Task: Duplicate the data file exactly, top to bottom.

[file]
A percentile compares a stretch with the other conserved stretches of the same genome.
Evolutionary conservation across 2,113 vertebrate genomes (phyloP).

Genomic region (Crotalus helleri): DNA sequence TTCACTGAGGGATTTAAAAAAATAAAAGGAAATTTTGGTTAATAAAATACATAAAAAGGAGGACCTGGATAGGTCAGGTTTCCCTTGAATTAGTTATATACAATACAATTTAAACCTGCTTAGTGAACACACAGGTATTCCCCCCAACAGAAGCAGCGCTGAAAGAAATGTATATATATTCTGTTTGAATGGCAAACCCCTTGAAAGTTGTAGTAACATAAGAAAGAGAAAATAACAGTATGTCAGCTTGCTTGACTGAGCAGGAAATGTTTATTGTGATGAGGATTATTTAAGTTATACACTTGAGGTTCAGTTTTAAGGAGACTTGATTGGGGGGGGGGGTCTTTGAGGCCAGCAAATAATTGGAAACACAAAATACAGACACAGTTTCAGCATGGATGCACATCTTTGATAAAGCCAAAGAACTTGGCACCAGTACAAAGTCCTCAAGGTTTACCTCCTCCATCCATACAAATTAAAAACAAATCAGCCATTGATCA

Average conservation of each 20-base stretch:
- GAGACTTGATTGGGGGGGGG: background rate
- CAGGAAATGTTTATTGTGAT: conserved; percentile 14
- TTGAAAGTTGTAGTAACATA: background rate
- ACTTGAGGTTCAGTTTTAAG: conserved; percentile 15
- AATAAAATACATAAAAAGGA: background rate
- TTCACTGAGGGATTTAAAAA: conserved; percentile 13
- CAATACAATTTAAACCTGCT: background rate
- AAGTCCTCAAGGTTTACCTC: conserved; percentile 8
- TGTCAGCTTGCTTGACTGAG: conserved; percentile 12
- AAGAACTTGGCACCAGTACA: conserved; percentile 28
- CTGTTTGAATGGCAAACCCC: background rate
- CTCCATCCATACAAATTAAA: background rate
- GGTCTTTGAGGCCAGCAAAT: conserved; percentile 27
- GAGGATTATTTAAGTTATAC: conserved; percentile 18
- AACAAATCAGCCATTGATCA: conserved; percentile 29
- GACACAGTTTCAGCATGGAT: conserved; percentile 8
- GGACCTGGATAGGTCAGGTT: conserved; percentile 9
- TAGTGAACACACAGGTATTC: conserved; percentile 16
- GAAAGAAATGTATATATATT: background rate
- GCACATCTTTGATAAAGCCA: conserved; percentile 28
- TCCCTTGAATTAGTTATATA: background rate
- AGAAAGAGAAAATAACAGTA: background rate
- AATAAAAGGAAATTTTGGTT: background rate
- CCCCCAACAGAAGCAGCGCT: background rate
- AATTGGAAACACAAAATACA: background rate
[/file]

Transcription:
A percentile compares a stretch with the other conserved stretches of the same genome.
Evolutionary conservation across 2,113 vertebrate genomes (phyloP).

Genomic region (Crotalus helleri): DNA sequence TTCACTGAGGGATTTAAAAAAATAAAAGGAAATTTTGGTTAATAAAATACATAAAAAGGAGGACCTGGATAGGTCAGGTTTCCCTTGAATTAGTTATATACAATACAATTTAAACCTGCTTAGTGAACACACAGGTATTCCCCCCAACAGAAGCAGCGCTGAAAGAAATGTATATATATTCTGTTTGAATGGCAAACCCCTTGAAAGTTGTAGTAACATAAGAAAGAGAAAATAACAGTATGTCAGCTTGCTTGACTGAGCAGGAAATGTTTATTGTGATGAGGATTATTTAAGTTATACACTTGAGGTTCAGTTTTAAGGAGACTTGATTGGGGGGGGGGGTCTTTGAGGCCAGCAAATAATTGGAAACACAAAATACAGACACAGTTTCAGCATGGATGCACATCTTTGATAAAGCCAAAGAACTTGGCACCAGTACAAAGTCCTCAAGGTTTACCTCCTCCATCCATACAAATTAAAAACAAATCAGCCATTGATCA

Average conservation of each 20-base stretch:
- GAGACTTGATTGGGGGGGGG: background rate
- CAGGAAATGTTTATTGTGAT: conserved; percentile 14
- TTGAAAGTTGTAGTAACATA: background rate
- ACTTGAGGTTCAGTTTTAAG: conserved; percentile 15
- AATAAAATACATAAAAAGGA: background rate
- TTCACTGAGGGATTTAAAAA: conserved; percentile 13
- CAATACAATTTAAACCTGCT: background rate
- AAGTCCTCAAGGTTTACCTC: conserved; percentile 8
- TGTCAGCTTGCTTGACTGAG: conserved; percentile 12
- AAGAACTTGGCACCAGTACA: conserved; percentile 28
- CTGTTTGAATGGCAAACCCC: background rate
- CTCCATCCATACAAATTAAA: background rate
- GGTCTTTGAGGCCAGCAAAT: conserved; percentile 27
- GAGGATTATTTAAGTTATAC: conserved; percentile 18
- AACAAATCAGCCATTGATCA: conserved; percentile 29
- GACACAGTTTCAGCATGGAT: conserved; percentile 8
- GGACCTGGATAGGTCAGGTT: conserved; percentile 9
- TAGTGAACACACAGGTATTC: conserved; percentile 16
- GAAAGAAATGTATATATATT: background rate
- GCACATCTTTGATAAAGCCA: conserved; percentile 28
- TCCCTTGAATTAGTTATATA: background rate
- AGAAAGAGAAAATAACAGTA: background rate
- AATAAAAGGAAATTTTGGTT: background rate
- CCCCCAACAGAAGCAGCGCT: background rate
- AATTGGAAACACAAAATACA: background rate